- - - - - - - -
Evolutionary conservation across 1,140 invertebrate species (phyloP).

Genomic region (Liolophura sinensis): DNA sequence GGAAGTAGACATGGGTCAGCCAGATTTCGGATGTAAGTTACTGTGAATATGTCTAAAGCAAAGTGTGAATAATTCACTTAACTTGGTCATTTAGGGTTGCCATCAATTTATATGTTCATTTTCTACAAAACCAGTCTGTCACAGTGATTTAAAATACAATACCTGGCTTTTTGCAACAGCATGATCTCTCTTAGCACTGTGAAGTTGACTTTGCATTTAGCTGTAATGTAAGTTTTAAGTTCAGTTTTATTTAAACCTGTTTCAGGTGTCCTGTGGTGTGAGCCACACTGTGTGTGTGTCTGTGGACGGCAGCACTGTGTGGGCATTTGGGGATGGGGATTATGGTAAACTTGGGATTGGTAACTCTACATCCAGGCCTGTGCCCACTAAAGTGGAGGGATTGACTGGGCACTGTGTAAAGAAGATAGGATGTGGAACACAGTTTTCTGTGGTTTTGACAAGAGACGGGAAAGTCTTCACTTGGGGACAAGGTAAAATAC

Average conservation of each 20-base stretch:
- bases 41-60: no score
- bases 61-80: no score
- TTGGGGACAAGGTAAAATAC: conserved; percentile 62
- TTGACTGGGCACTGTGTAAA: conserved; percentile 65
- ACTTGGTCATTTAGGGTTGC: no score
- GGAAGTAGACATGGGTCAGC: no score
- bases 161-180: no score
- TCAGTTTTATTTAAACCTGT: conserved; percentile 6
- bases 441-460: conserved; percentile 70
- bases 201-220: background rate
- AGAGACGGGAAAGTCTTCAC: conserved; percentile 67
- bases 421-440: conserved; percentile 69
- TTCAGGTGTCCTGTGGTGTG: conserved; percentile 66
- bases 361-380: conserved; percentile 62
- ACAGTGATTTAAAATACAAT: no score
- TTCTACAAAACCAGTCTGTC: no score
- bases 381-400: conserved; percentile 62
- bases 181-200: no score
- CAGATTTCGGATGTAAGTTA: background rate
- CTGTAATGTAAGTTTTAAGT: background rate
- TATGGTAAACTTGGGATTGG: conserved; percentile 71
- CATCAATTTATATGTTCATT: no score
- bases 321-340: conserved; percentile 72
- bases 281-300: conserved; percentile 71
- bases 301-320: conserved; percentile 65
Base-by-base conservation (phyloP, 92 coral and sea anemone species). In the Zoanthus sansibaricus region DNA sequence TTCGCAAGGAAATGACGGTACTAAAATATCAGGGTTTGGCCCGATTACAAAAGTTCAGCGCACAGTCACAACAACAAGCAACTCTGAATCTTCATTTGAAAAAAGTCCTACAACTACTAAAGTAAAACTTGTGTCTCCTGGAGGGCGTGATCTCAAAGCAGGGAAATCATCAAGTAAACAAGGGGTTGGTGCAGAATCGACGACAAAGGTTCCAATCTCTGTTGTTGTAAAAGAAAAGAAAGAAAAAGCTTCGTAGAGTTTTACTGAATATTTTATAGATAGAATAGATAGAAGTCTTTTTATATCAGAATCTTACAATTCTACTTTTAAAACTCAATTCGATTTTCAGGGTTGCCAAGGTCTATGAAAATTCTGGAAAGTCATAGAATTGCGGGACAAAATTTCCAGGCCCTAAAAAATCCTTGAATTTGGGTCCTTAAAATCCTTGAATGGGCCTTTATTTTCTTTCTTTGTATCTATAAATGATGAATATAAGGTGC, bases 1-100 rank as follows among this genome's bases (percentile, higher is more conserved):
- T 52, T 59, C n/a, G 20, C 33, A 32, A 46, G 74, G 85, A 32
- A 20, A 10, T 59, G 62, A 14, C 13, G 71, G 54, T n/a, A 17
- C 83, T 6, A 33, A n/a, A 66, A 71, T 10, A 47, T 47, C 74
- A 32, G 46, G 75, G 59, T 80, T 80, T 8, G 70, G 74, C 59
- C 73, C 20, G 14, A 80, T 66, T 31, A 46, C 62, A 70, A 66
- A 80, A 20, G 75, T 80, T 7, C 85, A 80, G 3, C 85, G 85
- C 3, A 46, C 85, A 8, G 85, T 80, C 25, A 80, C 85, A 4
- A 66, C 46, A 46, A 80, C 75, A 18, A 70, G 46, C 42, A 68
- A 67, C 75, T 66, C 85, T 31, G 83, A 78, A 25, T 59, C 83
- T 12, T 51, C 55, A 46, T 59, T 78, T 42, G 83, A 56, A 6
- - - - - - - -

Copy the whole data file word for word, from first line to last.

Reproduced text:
Evolutionary conservation across 1,140 invertebrate species (phyloP).

Genomic region (Liolophura sinensis): DNA sequence GGAAGTAGACATGGGTCAGCCAGATTTCGGATGTAAGTTACTGTGAATATGTCTAAAGCAAAGTGTGAATAATTCACTTAACTTGGTCATTTAGGGTTGCCATCAATTTATATGTTCATTTTCTACAAAACCAGTCTGTCACAGTGATTTAAAATACAATACCTGGCTTTTTGCAACAGCATGATCTCTCTTAGCACTGTGAAGTTGACTTTGCATTTAGCTGTAATGTAAGTTTTAAGTTCAGTTTTATTTAAACCTGTTTCAGGTGTCCTGTGGTGTGAGCCACACTGTGTGTGTGTCTGTGGACGGCAGCACTGTGTGGGCATTTGGGGATGGGGATTATGGTAAACTTGGGATTGGTAACTCTACATCCAGGCCTGTGCCCACTAAAGTGGAGGGATTGACTGGGCACTGTGTAAAGAAGATAGGATGTGGAACACAGTTTTCTGTGGTTTTGACAAGAGACGGGAAAGTCTTCACTTGGGGACAAGGTAAAATAC

Average conservation of each 20-base stretch:
- bases 41-60: no score
- bases 61-80: no score
- TTGGGGACAAGGTAAAATAC: conserved; percentile 62
- TTGACTGGGCACTGTGTAAA: conserved; percentile 65
- ACTTGGTCATTTAGGGTTGC: no score
- GGAAGTAGACATGGGTCAGC: no score
- bases 161-180: no score
- TCAGTTTTATTTAAACCTGT: conserved; percentile 6
- bases 441-460: conserved; percentile 70
- bases 201-220: background rate
- AGAGACGGGAAAGTCTTCAC: conserved; percentile 67
- bases 421-440: conserved; percentile 69
- TTCAGGTGTCCTGTGGTGTG: conserved; percentile 66
- bases 361-380: conserved; percentile 62
- ACAGTGATTTAAAATACAAT: no score
- TTCTACAAAACCAGTCTGTC: no score
- bases 381-400: conserved; percentile 62
- bases 181-200: no score
- CAGATTTCGGATGTAAGTTA: background rate
- CTGTAATGTAAGTTTTAAGT: background rate
- TATGGTAAACTTGGGATTGG: conserved; percentile 71
- CATCAATTTATATGTTCATT: no score
- bases 321-340: conserved; percentile 72
- bases 281-300: conserved; percentile 71
- bases 301-320: conserved; percentile 65
Base-by-base conservation (phyloP, 92 coral and sea anemone species). In the Zoanthus sansibaricus region DNA sequence TTCGCAAGGAAATGACGGTACTAAAATATCAGGGTTTGGCCCGATTACAAAAGTTCAGCGCACAGTCACAACAACAAGCAACTCTGAATCTTCATTTGAAAAAAGTCCTACAACTACTAAAGTAAAACTTGTGTCTCCTGGAGGGCGTGATCTCAAAGCAGGGAAATCATCAAGTAAACAAGGGGTTGGTGCAGAATCGACGACAAAGGTTCCAATCTCTGTTGTTGTAAAAGAAAAGAAAGAAAAAGCTTCGTAGAGTTTTACTGAATATTTTATAGATAGAATAGATAGAAGTCTTTTTATATCAGAATCTTACAATTCTACTTTTAAAACTCAATTCGATTTTCAGGGTTGCCAAGGTCTATGAAAATTCTGGAAAGTCATAGAATTGCGGGACAAAATTTCCAGGCCCTAAAAAATCCTTGAATTTGGGTCCTTAAAATCCTTGAATGGGCCTTTATTTTCTTTCTTTGTATCTATAAATGATGAATATAAGGTGC, bases 1-100 rank as follows among this genome's bases (percentile, higher is more conserved):
- T 52, T 59, C n/a, G 20, C 33, A 32, A 46, G 74, G 85, A 32
- A 20, A 10, T 59, G 62, A 14, C 13, G 71, G 54, T n/a, A 17
- C 83, T 6, A 33, A n/a, A 66, A 71, T 10, A 47, T 47, C 74
- A 32, G 46, G 75, G 59, T 80, T 80, T 8, G 70, G 74, C 59
- C 73, C 20, G 14, A 80, T 66, T 31, A 46, C 62, A 70, A 66
- A 80, A 20, G 75, T 80, T 7, C 85, A 80, G 3, C 85, G 85
- C 3, A 46, C 85, A 8, G 85, T 80, C 25, A 80, C 85, A 4
- A 66, C 46, A 46, A 80, C 75, A 18, A 70, G 46, C 42, A 68
- A 67, C 75, T 66, C 85, T 31, G 83, A 78, A 25, T 59, C 83
- T 12, T 51, C 55, A 46, T 59, T 78, T 42, G 83, A 56, A 6